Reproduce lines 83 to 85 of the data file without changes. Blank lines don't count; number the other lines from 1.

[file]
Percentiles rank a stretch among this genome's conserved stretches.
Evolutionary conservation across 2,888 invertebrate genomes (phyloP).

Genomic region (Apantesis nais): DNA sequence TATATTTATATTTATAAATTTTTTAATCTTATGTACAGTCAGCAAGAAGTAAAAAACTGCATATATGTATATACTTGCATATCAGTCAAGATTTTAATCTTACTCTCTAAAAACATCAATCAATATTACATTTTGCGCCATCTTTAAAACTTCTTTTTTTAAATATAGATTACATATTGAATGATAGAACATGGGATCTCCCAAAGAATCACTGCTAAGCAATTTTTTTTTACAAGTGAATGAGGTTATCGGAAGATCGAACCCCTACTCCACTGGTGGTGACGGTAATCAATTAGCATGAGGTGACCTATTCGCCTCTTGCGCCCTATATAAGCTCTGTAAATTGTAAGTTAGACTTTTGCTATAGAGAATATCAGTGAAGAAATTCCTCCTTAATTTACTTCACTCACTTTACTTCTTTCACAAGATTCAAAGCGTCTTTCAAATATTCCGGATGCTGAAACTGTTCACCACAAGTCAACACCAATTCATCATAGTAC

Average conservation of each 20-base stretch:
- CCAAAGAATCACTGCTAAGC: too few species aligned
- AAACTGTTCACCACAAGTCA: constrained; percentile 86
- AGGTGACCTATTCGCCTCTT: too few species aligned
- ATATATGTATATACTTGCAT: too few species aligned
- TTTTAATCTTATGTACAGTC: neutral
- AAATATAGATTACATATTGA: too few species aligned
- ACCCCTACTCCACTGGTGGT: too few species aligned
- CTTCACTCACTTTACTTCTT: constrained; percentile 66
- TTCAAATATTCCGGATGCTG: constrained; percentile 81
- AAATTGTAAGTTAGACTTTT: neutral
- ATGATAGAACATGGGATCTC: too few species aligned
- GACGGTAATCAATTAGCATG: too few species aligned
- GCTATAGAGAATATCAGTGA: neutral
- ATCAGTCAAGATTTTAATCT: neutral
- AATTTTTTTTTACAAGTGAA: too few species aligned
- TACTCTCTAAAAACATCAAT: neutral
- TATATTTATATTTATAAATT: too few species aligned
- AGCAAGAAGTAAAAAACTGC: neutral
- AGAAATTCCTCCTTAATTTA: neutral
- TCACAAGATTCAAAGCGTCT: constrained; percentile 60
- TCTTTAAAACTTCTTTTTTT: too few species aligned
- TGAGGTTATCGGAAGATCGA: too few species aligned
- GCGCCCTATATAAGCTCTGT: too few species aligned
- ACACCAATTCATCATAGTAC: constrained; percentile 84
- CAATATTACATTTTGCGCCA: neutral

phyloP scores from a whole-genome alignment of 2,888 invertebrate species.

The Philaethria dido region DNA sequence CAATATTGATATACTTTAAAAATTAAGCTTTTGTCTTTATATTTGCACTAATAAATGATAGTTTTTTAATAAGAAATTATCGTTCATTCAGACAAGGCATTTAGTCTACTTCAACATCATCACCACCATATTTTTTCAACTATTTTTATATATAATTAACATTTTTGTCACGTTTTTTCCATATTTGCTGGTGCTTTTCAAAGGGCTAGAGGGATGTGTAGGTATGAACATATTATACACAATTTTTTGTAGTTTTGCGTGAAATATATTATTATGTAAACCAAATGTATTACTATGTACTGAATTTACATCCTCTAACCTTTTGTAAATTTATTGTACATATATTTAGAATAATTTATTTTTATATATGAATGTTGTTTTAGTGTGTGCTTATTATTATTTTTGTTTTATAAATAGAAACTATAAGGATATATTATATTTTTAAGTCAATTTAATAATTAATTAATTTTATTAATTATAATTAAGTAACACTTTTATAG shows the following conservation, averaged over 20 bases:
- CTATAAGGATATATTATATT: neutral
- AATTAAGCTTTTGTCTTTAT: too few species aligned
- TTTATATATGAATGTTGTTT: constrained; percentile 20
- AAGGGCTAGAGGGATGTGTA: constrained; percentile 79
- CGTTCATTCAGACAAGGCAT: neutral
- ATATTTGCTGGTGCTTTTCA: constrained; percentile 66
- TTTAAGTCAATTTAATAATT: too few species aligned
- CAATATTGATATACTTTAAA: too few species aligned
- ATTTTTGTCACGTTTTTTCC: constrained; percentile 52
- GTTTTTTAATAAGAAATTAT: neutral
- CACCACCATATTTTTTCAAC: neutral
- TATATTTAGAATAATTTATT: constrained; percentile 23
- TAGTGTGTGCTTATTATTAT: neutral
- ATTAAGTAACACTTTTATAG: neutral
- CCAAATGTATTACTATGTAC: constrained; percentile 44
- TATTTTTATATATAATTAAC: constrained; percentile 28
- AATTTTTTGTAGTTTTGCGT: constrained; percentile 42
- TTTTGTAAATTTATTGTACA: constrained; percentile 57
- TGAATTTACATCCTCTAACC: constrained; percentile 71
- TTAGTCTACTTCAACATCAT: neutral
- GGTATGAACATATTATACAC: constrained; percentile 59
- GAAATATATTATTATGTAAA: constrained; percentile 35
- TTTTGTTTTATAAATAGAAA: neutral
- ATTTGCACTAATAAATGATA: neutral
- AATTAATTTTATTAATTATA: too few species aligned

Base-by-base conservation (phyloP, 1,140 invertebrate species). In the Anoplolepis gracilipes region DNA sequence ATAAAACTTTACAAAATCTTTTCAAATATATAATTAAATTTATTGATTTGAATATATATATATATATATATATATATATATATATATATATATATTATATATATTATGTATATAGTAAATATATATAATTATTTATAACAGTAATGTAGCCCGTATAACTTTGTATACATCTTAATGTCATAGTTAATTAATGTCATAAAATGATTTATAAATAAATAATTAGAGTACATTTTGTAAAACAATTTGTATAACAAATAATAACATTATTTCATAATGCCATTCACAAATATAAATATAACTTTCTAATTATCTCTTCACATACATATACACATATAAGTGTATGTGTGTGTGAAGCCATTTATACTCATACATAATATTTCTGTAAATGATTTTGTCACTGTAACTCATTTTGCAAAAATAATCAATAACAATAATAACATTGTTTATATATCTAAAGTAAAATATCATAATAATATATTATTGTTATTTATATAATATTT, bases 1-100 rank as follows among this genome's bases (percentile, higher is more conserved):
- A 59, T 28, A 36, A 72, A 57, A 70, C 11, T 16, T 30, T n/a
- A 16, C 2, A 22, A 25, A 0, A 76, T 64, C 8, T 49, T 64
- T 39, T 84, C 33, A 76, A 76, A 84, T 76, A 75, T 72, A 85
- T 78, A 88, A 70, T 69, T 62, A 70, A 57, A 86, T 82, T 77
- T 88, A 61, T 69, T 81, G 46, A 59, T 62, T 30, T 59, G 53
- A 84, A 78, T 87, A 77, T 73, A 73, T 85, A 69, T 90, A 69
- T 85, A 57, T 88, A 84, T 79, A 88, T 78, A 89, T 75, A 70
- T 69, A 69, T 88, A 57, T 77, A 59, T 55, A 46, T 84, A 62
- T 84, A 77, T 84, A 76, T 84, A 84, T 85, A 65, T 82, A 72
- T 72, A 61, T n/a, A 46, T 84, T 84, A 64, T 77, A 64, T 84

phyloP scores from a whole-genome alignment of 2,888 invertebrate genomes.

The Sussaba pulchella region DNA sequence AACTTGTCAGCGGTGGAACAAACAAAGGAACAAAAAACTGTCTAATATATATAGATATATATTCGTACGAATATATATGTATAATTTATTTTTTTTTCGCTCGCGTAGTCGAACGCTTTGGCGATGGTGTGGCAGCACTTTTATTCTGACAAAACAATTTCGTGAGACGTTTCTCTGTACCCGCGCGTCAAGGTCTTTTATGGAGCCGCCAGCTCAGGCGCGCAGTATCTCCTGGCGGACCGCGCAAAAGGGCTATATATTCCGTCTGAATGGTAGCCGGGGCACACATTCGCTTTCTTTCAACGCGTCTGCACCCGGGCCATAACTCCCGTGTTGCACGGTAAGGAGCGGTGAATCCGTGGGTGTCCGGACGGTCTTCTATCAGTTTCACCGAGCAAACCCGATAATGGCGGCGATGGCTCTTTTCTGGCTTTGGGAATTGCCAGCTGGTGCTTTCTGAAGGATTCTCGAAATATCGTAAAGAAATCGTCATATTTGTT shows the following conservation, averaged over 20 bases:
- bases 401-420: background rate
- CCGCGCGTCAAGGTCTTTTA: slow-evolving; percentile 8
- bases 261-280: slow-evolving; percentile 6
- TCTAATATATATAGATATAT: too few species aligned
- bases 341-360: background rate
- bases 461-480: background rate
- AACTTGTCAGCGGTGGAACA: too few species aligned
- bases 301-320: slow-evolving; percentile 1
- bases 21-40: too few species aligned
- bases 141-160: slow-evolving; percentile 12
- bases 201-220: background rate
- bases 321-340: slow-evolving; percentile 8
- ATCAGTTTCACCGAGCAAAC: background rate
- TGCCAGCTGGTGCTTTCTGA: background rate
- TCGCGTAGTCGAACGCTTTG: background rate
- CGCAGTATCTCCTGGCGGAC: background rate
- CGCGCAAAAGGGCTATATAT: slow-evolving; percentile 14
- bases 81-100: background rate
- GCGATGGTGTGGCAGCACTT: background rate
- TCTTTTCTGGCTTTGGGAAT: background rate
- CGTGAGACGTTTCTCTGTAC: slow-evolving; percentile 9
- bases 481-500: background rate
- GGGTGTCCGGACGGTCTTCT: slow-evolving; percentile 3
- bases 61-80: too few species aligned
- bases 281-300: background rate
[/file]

- TGCCAGCTGGTGCTTTCTGA: background rate
- TCGCGTAGTCGAACGCTTTG: background rate
- CGCAGTATCTCCTGGCGGAC: background rate